Our Bonaire trip was filled with ups and downs starting with Insel Air being our first down. We got to the airport two hours early and just before boarding for our 15 minute flight to Bonaire they changed our departure time to another two hours, so we sat there for over four hours, I guess we should have just gone with Divi-Divi or rented a kayak? We stayed at Ocean Breeze apartments right across from the airport and it was great, it had all the comforts of home and more. We spent most of wednesday photographing sea-glass on the beach at our favorite dive site called Invisibles, it was such a beautiful place to hang out. On thursday we finished up on photos at the same place and then spent the rest of the afternoon at the Bonaire Donkey Sanctuary, I will post photos and a story tomorrow of that adventure. Our trip went fast, we found out Bonaire has become very expensive to do anything except for the Donkey place that was only $7, next time we will eat all our meals at home.

Hope all is well out there, tons to do!!

Have a great weekend.

Barry

Aug 26, 16     Comments Off on Dominican Slit-Shells, Dominican Sea Shells

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Good morning friends, I have two rare, deep-sea slit-shells for you all today that were found a few months ago by our crew on the island of Dominica. These were found with our submersible called the “Curasub” at depths ranging from 350 to 600 feet.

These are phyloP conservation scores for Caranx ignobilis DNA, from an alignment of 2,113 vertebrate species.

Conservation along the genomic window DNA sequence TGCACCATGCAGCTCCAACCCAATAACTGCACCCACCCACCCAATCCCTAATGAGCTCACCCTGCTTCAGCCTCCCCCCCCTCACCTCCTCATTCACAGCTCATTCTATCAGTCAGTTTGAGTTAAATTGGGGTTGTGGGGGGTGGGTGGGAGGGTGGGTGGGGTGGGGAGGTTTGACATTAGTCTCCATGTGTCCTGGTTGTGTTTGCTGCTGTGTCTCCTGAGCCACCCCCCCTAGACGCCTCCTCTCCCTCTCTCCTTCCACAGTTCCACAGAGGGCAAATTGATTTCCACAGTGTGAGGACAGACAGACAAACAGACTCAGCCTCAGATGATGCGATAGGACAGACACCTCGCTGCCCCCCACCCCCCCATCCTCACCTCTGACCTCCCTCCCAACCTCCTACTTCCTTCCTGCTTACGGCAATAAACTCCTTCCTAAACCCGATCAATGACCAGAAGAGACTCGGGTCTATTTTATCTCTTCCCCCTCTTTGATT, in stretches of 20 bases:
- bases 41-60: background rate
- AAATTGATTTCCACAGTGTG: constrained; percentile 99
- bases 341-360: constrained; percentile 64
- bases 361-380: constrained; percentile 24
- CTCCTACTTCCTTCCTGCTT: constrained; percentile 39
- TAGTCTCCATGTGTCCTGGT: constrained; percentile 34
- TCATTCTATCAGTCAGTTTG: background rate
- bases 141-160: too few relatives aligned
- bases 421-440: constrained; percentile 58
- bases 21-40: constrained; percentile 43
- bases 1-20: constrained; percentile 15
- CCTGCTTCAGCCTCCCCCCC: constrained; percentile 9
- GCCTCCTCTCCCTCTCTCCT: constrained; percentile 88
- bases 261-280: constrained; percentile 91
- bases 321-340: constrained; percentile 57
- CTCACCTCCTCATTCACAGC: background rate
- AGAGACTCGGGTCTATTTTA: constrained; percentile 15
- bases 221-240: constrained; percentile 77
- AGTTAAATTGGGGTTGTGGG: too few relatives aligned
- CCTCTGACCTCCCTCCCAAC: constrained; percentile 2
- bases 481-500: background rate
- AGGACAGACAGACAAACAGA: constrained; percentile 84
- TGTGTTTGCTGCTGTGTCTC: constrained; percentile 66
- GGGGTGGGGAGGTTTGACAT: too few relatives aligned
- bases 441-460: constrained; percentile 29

Here’s a small note from a pleurotomariid expert that wrote in this morning… “the bright colors in some shells and animals from deep water are astonishing…but don’t forget that yellow and red/pink colorations are the first to be filtered out by the light (wavelengths) reaching those depths….and thus are a kind of hiding colors in these depths for predators …..there’s also a hypothesis that particular color pigments present in the encrusting sponges, which form the mean diet in most slit-shell species, are incorporated into the outer prismatic layers during shell development (and those yellow and red encrusting sponges are found around the same habitat where adansonianus lives, in the same depth cline).”

These are the shallowest occurring and most commonly collected pleurotomariids in the Western Atlantic with a range that extends from Bermuda to Southern Brazil. Slit Shells of this species live at depths of 180 feet to 700 feet so it’s safe to say that not many folks will ever see one while out diving! In the rest of the Western Atlantic, there are three species of pleurotomariids that co-occur in any given area, but they are not sympatric as they occur at different depths. It’s safe to say that most shell collectors will cry when they see this, these shells are a thing of beauty! Once again I find myself asking why is everything so colorful at such deep depths?? I mean it’s really dark down there, why are fish and shells so colorful?? We are one of the first companies ever to not only find these in their natural habitat but we are also able to study them and find out how they live and what they eat plus photographing them in their natural surroundings. On any given sub dive with Substation Curacao you have a very good chance of seeing a Slit Shell in person, so come on over and see us for a ride you won’t soon forget.

I am off to the sea…

Barry

Aug 25, 16     Comments Off on Sea/Ocean Plastic, Micro-Plastics, Sea Pollution